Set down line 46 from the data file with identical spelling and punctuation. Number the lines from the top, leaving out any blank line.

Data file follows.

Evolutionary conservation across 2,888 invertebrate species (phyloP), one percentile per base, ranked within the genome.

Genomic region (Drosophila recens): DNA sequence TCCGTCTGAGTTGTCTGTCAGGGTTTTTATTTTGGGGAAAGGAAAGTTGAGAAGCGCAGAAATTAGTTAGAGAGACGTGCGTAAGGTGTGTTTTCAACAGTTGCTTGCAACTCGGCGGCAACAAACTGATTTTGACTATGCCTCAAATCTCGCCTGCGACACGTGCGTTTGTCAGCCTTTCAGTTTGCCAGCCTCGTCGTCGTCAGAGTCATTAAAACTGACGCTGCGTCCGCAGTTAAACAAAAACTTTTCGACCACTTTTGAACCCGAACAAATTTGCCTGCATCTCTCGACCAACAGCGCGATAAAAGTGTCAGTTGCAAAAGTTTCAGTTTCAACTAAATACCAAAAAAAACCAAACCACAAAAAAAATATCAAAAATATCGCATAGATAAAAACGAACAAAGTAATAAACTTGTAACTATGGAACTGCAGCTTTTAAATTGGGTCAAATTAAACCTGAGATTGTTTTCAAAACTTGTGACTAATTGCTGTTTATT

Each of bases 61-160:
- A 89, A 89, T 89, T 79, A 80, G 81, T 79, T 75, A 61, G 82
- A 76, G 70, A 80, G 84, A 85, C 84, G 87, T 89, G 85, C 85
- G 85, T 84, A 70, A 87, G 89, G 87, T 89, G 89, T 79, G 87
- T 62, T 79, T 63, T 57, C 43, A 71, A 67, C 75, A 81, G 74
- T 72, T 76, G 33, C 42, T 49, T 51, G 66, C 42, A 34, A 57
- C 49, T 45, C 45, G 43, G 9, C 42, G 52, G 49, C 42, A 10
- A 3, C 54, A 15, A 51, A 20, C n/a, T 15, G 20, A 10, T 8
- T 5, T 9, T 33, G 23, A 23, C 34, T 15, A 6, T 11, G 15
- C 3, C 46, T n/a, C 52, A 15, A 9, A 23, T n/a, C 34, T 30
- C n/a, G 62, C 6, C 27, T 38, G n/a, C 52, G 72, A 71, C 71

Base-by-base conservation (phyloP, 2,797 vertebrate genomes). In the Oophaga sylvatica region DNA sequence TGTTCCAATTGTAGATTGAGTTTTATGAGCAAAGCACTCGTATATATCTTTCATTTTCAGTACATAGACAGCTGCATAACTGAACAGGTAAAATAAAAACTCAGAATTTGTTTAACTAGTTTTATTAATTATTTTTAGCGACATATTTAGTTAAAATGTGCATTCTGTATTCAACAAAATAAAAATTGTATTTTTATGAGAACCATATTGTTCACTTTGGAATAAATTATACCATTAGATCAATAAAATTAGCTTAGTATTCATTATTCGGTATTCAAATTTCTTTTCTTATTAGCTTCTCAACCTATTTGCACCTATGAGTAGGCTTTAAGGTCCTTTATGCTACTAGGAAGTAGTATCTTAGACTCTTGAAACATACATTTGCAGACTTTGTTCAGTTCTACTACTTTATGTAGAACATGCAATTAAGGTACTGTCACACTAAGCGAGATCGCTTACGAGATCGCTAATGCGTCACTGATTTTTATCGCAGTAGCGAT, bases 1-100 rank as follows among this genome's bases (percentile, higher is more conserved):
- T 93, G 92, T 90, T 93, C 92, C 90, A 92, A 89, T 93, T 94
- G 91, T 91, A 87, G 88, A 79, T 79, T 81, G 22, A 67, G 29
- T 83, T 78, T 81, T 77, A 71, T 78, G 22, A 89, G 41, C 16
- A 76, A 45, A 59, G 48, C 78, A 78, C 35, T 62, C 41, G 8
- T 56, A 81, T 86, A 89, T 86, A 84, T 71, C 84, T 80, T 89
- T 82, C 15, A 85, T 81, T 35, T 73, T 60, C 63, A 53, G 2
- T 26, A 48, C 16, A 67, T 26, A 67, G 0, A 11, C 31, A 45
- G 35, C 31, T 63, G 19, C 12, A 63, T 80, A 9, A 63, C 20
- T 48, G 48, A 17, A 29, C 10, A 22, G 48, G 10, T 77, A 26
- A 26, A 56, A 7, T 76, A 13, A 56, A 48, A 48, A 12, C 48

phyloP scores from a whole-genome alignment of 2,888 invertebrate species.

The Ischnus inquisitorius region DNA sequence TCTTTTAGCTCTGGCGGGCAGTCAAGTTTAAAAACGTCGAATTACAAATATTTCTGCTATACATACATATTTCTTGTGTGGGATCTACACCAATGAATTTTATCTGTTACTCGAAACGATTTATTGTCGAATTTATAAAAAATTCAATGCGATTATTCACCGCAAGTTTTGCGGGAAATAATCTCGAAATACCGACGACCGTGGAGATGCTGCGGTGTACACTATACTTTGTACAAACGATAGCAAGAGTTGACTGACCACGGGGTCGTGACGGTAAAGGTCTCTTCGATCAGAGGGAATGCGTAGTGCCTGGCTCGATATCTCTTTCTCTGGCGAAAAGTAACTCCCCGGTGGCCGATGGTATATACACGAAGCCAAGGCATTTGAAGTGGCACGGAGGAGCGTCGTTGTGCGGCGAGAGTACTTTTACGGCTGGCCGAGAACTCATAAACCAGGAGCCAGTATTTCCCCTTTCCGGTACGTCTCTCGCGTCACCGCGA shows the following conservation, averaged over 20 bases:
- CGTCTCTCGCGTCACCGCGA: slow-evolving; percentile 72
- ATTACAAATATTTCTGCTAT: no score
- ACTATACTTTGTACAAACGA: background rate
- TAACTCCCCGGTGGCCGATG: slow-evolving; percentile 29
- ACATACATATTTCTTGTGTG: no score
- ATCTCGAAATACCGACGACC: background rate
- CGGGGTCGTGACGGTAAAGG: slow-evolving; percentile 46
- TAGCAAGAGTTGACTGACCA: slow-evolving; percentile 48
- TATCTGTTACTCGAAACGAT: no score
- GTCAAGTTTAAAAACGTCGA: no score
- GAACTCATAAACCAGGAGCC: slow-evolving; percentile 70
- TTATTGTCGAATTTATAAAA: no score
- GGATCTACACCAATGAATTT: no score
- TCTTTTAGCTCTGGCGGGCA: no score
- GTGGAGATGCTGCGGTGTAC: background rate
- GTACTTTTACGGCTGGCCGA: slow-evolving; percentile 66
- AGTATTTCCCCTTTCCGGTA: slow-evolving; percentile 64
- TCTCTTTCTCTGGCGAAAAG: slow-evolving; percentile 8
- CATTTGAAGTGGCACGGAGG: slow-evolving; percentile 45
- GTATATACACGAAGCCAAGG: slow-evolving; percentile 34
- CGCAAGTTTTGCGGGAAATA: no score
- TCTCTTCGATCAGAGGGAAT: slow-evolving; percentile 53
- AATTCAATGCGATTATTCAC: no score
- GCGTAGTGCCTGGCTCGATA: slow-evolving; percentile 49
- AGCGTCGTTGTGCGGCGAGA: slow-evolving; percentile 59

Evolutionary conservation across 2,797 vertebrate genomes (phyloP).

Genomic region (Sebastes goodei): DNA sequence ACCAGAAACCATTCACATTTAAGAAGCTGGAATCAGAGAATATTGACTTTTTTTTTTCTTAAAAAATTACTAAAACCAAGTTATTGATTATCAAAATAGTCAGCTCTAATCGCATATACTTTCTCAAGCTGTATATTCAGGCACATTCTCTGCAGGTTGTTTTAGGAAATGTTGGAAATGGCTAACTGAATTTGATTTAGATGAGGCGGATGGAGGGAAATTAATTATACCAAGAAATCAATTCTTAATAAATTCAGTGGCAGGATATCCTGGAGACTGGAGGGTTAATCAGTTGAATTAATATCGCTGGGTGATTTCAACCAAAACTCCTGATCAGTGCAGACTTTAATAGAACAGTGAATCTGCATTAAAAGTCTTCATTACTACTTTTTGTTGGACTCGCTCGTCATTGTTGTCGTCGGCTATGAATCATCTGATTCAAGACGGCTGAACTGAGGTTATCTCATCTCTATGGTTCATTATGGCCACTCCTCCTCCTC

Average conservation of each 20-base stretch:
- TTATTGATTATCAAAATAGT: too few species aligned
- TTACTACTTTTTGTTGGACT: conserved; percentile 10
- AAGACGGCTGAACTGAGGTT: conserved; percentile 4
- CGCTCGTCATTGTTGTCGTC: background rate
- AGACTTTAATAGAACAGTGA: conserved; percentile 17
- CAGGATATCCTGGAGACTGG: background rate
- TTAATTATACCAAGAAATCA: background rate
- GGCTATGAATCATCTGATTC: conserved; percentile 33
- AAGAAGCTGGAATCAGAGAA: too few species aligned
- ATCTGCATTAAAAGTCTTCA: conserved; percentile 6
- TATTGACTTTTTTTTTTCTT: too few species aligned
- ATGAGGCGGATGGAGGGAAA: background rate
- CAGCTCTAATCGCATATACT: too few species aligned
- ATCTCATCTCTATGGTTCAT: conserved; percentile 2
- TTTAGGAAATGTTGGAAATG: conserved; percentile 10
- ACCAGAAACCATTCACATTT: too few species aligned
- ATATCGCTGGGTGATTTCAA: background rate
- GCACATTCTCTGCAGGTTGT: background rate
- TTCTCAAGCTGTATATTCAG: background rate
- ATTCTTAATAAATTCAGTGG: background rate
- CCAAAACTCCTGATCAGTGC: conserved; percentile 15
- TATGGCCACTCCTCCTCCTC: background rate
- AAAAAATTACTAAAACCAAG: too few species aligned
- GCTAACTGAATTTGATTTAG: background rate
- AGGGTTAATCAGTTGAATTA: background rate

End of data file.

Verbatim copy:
- GTATATACACGAAGCCAAGG: slow-evolving; percentile 34